Yes, Virginia, theorems vary much, and there are still many uncertainties and unexplored "domains" to discover (and to be "analysed").
The butterfly effect reminds us that small causes can have larger effects, a combination of circumstances favours increased quantities, power and/or speed, for instance, and that, according to more simply expressed popular sayings, there is always the last straw which breaks the camels back, or that little strokes fell big oaks.
Bell's theorem shows that there will always be uncertainties and differences, as predictions are basing on eventualities. Lots of questions remain unanswered or have too many more or less different or even conflicting answers.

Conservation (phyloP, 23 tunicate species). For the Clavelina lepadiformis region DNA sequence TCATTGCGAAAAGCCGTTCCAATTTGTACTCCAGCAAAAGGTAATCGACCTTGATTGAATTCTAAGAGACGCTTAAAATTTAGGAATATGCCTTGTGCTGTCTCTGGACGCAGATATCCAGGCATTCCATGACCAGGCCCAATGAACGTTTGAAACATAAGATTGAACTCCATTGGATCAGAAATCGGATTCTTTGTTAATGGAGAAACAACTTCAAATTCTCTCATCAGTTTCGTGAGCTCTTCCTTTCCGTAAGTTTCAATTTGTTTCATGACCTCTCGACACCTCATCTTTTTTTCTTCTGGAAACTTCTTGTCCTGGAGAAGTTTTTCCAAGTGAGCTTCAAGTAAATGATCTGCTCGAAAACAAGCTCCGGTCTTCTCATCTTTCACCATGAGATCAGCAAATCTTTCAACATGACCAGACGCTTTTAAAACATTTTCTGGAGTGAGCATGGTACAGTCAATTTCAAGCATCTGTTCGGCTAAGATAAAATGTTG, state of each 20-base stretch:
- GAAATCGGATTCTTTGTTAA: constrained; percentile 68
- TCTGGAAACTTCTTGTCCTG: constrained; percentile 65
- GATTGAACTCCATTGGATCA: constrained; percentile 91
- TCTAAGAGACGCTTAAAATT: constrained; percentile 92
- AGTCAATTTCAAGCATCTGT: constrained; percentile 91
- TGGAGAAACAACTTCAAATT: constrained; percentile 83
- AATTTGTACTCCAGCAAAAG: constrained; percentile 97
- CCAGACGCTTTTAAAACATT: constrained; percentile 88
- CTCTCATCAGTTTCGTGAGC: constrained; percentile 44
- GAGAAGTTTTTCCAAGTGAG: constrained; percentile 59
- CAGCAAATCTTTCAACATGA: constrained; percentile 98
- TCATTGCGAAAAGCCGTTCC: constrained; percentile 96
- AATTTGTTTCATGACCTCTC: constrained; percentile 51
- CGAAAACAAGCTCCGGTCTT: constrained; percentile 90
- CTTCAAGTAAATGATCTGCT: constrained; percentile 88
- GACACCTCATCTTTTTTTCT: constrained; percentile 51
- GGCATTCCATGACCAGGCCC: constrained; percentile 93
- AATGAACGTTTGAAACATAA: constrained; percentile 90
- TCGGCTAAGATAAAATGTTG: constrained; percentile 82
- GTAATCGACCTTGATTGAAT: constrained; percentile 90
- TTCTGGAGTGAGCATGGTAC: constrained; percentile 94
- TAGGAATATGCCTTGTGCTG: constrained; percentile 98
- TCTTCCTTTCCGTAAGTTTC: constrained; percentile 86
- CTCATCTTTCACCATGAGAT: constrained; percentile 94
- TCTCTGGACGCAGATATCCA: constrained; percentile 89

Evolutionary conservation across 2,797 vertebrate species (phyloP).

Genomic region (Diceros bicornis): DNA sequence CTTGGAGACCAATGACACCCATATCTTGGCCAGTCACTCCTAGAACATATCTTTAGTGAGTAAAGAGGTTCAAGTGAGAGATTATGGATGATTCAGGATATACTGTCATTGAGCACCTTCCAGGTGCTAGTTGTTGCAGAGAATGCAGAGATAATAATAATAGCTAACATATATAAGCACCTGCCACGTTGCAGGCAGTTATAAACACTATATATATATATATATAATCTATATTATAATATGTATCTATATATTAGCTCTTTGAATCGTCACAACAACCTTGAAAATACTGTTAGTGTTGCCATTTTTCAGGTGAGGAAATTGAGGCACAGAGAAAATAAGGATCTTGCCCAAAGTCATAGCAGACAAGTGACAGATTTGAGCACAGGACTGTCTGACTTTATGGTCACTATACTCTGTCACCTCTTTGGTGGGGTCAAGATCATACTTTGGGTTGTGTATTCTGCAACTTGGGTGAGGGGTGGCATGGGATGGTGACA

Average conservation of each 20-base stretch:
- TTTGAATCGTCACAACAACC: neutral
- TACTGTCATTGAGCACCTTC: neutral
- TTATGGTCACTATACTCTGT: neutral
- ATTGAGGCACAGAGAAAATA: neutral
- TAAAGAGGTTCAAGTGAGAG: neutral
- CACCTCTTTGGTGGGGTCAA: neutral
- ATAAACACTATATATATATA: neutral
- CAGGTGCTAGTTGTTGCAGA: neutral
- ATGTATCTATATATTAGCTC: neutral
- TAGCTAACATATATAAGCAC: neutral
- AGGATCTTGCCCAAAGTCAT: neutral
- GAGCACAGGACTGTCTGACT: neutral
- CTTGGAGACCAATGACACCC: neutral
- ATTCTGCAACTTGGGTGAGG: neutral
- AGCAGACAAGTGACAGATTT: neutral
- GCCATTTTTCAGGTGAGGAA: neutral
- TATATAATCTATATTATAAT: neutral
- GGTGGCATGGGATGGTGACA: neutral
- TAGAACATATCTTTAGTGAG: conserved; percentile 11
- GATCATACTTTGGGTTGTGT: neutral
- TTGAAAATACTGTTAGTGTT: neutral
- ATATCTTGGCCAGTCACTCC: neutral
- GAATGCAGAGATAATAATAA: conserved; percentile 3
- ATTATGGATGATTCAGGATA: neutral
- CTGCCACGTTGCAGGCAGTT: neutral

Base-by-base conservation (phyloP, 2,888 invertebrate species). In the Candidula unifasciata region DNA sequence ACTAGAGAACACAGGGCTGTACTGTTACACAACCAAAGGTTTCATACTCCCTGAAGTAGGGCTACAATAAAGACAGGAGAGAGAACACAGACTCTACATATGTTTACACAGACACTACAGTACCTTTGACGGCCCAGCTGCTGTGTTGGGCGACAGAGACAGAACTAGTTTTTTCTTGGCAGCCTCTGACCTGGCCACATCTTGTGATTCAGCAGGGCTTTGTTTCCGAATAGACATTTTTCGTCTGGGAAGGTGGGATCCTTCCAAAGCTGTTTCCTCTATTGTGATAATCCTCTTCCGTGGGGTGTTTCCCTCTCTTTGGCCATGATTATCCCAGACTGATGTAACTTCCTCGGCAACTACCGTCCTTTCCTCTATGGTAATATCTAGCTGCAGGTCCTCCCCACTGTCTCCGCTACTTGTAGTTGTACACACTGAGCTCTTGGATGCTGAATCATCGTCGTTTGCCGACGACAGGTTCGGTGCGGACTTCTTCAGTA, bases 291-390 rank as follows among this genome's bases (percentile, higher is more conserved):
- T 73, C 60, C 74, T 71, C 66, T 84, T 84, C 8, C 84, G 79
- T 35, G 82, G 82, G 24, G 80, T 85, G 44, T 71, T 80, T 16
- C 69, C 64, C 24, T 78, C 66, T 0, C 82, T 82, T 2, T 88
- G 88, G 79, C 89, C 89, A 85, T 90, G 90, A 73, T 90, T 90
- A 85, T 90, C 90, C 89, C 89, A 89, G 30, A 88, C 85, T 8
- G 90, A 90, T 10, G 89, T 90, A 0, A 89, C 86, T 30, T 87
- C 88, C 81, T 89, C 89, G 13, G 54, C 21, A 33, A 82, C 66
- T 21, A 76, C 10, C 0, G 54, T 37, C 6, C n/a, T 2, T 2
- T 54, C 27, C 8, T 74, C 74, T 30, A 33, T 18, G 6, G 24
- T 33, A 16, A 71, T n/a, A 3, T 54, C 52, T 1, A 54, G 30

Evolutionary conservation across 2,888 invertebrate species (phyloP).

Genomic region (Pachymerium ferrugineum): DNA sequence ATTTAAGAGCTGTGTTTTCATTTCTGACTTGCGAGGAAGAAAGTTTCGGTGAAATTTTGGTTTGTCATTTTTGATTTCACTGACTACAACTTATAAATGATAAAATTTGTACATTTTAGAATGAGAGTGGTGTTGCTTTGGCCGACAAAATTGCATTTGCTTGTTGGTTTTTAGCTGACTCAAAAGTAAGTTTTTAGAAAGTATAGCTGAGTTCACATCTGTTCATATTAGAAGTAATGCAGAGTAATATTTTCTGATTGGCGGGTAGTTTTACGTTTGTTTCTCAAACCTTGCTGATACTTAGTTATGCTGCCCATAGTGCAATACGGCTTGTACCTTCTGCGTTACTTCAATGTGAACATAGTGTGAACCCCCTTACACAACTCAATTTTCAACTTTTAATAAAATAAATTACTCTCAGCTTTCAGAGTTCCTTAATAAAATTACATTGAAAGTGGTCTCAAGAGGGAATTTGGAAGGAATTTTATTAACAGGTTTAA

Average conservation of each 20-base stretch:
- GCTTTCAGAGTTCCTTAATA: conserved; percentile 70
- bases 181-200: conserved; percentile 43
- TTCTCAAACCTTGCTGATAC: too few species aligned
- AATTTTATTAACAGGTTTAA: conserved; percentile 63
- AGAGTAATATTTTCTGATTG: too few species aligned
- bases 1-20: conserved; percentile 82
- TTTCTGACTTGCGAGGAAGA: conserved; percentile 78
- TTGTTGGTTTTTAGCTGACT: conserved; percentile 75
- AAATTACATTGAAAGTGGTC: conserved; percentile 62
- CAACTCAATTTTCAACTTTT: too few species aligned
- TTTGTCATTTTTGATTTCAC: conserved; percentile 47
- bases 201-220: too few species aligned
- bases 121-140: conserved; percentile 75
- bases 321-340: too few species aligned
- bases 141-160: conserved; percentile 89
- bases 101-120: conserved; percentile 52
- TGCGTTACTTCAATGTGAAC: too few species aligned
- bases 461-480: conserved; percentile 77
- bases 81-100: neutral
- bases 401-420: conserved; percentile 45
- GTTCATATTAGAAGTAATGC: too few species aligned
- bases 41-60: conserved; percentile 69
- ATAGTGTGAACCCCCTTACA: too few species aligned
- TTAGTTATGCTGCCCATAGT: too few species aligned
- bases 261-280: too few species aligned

It makes sense that (citing)
"No physical theory of local hidden variables can ever reproduce all of the predictions of quantum mechanics."
Space, vacuum and time or influences seem to be real and unreal at the same time, much like our perceptions may be "misled", if referring to colours, objects, mirages or illusions we can see, touch, hear, smell or feel.
As I feel like talking nonsense today, I think that I will need to do deepen into the subject (Roosters suggestion looks interesting).